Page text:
Waiting for your Big Break

3.My Big Breakv2CWIn my last article, Advice That Sticks – The Passenger’s Guidance, I briefly mentioned how our colleagues act as cautionary tales for our own development. While it is true that everyone is replaceable, it is also important to note that it is in the best interest of a company to retain employees, especially those who deliver beyond expectation.

Getting hired means two things. First, your employer understands that your probationary period is a period of adjustment and learning and that they need to provide guidance for you to deliver quality results. Second, you have already taken your first step on the pathway to success and should continue on that path provided you work hard and fix your eye on our goal.

As we all know by now, the path to success is not as smooth as we would like.  There are numerous challenges along the way and your biggest adversary is time, a critical element that can either make you or break you. For those who have been working long enough, you may have met the two notorious bullies at any time in your place of work. Their powers are so effective that if you allow, you may lose your chance to succeed.

Procrastination – The Danger of Waiting

Why wait when you can act on it on the spot? Yes, other workers believe that they work best when under pressure. According to the Merriam Webster’s Dictionary, the word procrastinate means “to delay something until a later time.” In an attempt to understand the complexities of procrastination, the Association for Psychological Science (APS) published an article written by Eric Jaffe (Observer contributor and the author of “The King’s Best Highway: The Lost History of the Boston Post Road, the Route That Made America (Scribner, 2010).” According to the article “Why Wait? The Science Behind Procrastination,” the real issue that contributes to the poor concept of time is one’s inability to manage emotions resulting to work delays and unfinished tasks.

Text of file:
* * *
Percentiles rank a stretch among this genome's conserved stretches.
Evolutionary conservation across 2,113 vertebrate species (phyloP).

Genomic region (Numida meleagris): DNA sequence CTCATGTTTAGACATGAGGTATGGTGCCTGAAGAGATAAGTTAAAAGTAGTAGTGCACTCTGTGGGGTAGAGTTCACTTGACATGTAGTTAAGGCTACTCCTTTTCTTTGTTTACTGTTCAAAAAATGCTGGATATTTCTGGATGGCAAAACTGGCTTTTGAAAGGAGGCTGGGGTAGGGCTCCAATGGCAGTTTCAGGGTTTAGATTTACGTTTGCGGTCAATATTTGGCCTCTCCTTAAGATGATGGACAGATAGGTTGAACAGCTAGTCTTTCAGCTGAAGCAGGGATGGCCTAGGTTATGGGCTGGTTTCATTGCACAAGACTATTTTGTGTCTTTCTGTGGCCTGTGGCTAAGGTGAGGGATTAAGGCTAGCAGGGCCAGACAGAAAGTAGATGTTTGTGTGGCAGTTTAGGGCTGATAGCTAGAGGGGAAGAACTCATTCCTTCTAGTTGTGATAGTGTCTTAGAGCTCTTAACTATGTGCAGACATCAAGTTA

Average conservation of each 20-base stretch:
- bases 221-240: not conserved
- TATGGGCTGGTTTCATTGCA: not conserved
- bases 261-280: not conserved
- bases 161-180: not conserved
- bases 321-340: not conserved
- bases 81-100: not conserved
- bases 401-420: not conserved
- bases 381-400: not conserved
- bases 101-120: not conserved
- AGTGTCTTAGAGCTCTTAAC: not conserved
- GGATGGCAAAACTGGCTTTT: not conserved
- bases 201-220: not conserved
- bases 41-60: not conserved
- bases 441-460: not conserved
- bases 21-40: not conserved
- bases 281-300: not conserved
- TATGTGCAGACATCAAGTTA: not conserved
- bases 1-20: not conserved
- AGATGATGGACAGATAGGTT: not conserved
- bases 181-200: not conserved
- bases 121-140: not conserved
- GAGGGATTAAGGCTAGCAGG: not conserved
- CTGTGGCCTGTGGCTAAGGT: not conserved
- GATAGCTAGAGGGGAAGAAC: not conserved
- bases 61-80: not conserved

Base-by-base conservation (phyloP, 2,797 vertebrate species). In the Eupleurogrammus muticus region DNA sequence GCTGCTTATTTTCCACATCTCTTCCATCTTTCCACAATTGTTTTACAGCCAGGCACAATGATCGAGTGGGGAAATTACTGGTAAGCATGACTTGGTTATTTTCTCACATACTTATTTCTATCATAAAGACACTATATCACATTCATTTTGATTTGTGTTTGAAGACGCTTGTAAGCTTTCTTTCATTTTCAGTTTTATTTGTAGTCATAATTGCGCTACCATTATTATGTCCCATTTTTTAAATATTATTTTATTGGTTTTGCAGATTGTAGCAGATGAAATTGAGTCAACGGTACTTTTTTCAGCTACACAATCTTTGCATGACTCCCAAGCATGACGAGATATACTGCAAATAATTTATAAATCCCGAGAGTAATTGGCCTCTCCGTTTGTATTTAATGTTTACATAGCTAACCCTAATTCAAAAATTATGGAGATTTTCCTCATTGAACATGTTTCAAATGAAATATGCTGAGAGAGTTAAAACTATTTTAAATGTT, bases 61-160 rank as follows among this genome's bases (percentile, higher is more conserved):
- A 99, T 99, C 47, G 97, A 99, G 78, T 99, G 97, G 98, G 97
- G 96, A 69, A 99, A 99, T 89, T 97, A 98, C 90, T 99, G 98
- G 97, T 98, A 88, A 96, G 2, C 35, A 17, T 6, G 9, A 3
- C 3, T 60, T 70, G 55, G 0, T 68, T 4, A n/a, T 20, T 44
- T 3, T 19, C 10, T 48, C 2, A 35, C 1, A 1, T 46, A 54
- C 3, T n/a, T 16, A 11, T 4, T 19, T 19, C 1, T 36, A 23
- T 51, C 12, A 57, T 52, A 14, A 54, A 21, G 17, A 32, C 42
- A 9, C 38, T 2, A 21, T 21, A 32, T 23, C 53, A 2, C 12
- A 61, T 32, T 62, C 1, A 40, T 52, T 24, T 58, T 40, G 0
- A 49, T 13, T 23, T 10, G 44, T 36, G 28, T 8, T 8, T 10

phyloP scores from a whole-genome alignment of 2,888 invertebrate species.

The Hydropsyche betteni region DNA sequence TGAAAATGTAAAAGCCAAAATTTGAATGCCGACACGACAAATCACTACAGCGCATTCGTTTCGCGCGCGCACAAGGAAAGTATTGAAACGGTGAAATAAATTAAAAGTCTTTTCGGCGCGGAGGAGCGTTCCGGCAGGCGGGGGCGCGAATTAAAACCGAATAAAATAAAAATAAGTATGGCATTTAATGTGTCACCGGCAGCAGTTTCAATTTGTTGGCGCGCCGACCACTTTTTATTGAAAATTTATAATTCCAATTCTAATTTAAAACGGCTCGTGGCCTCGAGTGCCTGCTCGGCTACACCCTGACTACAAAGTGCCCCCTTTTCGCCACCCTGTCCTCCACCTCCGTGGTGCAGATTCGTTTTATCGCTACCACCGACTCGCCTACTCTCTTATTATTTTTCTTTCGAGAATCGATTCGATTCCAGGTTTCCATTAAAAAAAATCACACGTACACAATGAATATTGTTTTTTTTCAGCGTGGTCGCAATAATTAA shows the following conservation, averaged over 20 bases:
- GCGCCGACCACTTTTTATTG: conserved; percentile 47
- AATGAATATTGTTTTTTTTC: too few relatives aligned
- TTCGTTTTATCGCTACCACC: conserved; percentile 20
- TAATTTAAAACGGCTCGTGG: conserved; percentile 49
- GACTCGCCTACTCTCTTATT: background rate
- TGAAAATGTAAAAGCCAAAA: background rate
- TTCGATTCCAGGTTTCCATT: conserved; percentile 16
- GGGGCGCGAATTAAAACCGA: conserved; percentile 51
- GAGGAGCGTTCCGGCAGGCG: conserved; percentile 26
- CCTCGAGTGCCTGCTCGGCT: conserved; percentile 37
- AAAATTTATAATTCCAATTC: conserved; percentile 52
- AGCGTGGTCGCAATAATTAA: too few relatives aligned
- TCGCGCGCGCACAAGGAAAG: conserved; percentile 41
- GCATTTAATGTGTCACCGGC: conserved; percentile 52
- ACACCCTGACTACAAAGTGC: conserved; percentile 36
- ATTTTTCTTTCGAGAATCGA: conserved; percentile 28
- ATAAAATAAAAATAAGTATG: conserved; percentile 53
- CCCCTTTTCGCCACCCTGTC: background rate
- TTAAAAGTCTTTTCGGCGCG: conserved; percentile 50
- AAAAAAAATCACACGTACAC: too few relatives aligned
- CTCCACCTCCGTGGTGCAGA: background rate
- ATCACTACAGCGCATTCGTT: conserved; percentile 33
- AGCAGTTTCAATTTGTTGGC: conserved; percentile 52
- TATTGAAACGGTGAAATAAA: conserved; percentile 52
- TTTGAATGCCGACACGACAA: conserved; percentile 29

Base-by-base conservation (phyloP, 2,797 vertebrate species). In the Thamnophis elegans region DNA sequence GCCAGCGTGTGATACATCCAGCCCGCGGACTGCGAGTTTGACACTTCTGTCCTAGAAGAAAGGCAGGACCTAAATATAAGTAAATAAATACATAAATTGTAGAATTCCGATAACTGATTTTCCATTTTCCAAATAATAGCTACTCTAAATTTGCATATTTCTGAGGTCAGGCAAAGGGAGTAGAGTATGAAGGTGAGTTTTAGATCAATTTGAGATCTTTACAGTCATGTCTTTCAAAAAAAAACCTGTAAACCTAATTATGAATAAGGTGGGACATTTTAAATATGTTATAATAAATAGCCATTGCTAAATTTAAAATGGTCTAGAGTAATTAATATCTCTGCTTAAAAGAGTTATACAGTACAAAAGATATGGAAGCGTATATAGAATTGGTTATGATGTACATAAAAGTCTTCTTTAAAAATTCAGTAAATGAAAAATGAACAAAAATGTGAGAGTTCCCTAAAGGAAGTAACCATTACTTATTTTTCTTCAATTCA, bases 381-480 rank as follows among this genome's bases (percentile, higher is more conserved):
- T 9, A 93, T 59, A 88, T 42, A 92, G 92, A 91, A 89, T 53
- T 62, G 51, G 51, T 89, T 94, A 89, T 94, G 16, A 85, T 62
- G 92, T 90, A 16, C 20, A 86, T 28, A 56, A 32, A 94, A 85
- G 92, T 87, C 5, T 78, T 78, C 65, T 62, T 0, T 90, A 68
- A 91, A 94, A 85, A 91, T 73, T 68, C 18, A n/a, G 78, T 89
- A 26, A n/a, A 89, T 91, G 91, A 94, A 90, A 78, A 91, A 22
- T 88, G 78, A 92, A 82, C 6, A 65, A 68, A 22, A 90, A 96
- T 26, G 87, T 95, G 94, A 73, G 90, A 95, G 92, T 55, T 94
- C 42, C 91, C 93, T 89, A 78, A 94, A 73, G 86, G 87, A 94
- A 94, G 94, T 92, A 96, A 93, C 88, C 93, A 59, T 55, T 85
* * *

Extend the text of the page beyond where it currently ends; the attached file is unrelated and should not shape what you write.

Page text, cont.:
Procrastinators know the consequences of their actions – the possibility of suffering for delaying until the last minute. Timothy Pychyl of Carleton University, in Canada, further commented that a chronic procrastinator is aware of his actions. The idea that he knows what he needs to do, and yet could not bring himself to do it, further widens the gap between “intention and action.”

While procrastination does not always cause a situation to get worse, being a practitioner may bring about obstacles that could cause emotional damage.  Regret also plays a huge part in the emotional impact of procrastination.  This must have been how Leonardo da Vinci felt, when at the time of his death, there remained several works unfinished. In fact, it took him 16 years to finish his famous painting Mona Lisa. It is no wonder that the English poet and dramatist Edward Young (1683–1765) termed procrastination as the “thief of time.”

Complacency – The path from Self-satisfaction to Mediocrity

Another culprit in sabotaging your career is the personal satisfaction without any desire to change. Our online dictionary friend, Merriam-Webster, states that complacency is also attributed to one’s inability to know the “actual dangers or deficiencies” underlying this habit.

Yes, complacency is a hard habit to break once adopted. There are hundreds of human resource and work related articles highlighting the dangers of complacency in the workplace. More often than not, career failure is attributed to an individual’s inability to decipher the importance of taking action and finishing the work on time or earlier than expected. A complacent employee also tends to have a low regard for others’ time, thereby compromising everybody’s productivity.